Ivy League Supreme Court snobbery is a recent development

The first Harvard graduate to become Chief Justice, John Roberts.
Photo: Erin Schaff/POOL/AFP via Getty Images

Amid all the talk about the identity of President Biden’s preferred nominee to succeed outgoing Supreme Court Justice Stephen Breyer, two prominent members of Congress from South Carolina, House Majority Whip Jim Clyburn and Republican Senator Lindsey Graham , raised a new question this week, as The Associated Press reported:

Enough already with the Supreme Court justices graduating from Harvard and Yale. That’s the message from one of Congress’ top Democrats to President Joe Biden, and a prominent Republican senator agrees…

“We run the risk of creating an elite society,” Clyburn said, graduated from South Carolina State University. “We need to recognize that people come from all walks of life and we shouldn’t fire anyone because of it.”

Graham, a member of the Judiciary Committee, which will hold hearings for the eventual nominee, said on CBS’s “Face the Nation” on Sunday that he would like to see the court “have a little more balance, a little common sense in Not everyone has to be from Harvard and Yale. It’s fine to go to a public university and get a law degree.

It’s no coincidence that both Clyburn and Graham encouraged Biden to nominate South Carolina U.S. District Court Judge Michelle Childs (whose nomination Biden has to the United States Court of Appeals for the District of Columbia is already pending) in the Supreme Court. Childs is a graduate of the University of South Carolina Law School and holds a Diploma of Advanced Legal Studies from Duke.

Eight of the nine current Supreme Court justices went to Harvard or Yale for their JDs. When Notre Dame Law graduate Amy Coney Barrett was nominated by Trump, it was a sign of the power of her right-wing fanbase that she overcame the notorious snobbery of the 45th Ivy League president.

But a little research shows that Harvard-Yale dominance over the Supreme Court is a recent thing. In fact, John Roberts is the first of 17 Chief Justices to have attended Harvard or Yale. His predecessor, William Rehnquist, graduated from Stanford Law. Rehnquist’s predecessor as Chief Justice, Warren Burger, went to St. Paul College of Law (later renamed the Mitchell Hamline School of Law) in Minnesota. Going back further, Earl Warren went to UC Berkeley; Fred Vinson went to Eastern Kentucky University Law. Two chief justices of the early to mid-twentieth century (Harlan Stone and Charles Evans Hughes) graduated from Columbia Law. But former president William Howard Taft, who attended Yale as an undergrad, earned his law degree from the University of Cincinnati.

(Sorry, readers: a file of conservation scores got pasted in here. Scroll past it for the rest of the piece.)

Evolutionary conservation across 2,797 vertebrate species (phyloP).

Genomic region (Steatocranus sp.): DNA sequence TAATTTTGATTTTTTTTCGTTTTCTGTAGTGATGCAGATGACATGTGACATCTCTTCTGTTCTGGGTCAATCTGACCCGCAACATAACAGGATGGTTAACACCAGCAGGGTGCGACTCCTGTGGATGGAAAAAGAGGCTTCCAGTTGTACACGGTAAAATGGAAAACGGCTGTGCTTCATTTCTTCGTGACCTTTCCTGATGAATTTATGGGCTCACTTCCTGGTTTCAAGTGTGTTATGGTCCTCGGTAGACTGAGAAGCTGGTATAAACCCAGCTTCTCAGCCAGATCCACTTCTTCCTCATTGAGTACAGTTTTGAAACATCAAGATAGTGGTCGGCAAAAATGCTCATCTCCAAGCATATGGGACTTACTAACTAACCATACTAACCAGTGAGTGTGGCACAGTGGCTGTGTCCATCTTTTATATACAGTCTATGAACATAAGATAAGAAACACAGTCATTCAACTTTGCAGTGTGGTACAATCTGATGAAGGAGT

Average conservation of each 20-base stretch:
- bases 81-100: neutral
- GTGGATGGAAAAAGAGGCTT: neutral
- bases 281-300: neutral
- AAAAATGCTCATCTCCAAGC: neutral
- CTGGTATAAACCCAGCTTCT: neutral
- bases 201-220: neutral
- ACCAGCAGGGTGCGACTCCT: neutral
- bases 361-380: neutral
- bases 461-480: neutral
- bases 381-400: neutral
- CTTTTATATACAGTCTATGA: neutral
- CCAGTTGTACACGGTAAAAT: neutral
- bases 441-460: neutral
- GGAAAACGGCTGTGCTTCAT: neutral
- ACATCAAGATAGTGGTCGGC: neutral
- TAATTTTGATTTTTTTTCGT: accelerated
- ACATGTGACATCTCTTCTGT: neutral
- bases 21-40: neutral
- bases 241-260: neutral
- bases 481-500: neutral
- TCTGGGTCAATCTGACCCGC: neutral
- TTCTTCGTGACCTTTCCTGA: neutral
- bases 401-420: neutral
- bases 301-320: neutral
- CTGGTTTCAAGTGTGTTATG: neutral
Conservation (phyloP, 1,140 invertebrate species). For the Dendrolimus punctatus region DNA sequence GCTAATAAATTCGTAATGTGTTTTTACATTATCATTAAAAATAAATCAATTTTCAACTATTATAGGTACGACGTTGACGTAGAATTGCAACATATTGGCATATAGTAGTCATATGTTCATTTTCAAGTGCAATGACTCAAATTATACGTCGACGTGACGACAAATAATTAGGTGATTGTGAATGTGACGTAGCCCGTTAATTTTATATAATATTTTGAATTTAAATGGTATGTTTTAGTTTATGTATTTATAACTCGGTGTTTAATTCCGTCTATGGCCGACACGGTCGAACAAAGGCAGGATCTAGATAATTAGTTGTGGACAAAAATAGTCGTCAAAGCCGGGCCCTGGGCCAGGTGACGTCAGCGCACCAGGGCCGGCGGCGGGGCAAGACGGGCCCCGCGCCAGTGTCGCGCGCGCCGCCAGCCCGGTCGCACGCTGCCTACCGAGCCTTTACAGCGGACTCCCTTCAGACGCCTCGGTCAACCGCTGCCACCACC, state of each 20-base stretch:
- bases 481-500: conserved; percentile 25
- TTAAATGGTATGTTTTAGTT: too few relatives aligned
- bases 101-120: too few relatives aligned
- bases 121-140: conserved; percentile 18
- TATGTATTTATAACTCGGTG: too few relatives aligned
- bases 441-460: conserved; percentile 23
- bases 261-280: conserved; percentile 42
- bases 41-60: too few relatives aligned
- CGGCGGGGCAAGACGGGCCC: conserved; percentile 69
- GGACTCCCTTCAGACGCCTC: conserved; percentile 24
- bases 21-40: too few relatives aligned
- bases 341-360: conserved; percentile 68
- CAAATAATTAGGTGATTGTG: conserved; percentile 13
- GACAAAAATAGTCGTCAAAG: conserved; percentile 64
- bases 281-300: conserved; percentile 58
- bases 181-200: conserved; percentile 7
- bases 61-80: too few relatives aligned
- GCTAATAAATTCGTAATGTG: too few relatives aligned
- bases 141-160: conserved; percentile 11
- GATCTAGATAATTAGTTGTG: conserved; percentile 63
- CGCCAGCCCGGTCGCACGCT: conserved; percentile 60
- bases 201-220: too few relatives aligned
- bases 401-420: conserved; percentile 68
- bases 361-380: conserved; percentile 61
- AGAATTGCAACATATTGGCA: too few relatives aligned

My favorite Supreme Court background story involves Charles E. Whittakerwho served on the Court for five years after Eisenhower was appointed in 1957. Whittaker, a Kansas farm boy, dropped out of high school when his mother died and, a few years later, broke his a path to Kansas City School of Law (now University of Missouri-Kansas City School of Law) provided he works toward his baccalaureate the same time. He made it to the Supreme Court despite having experience as far removed from the Ivy League as you could find via stints as a U.S. District Court and U.S. Court of Appeals judge. .

So no, it wouldn’t desecrate the Court to take in someone who doesn’t have the resources or the luck or the family connections or the ability to pass tests to study law in Cambridge or New Haven. There’s nothing wrong with those schools, of course, and the current betting favorite for Biden’s nod, DC Court of Appeals Judge Ketanji Brown Jackson has two Harvard degrees. But this is not – or certainly was not – a prerequisite. There’s even been reverse snobbery at play in Supreme Court nominations: When a politician called Nixon’s nominee, Mercer University Law School graduate G. Harrold Carswell, “mediocre.” , Nebraska Republican Senator Roman Hruski replied, “Even if it was mediocre, there are a lot of mediocre judges and people and lawyers. They are entitled to a little representation, right? We don’t can’t have all the Brandeises, Frankfurters and Cardozos. Carswell was rejected by the Senate for past expressions of racism, not the quality of his law school or even his dubious intellectual qualities. But overall, a little sourdough from the non-Ivy quarters of the legal world wouldn’t hurt the court.

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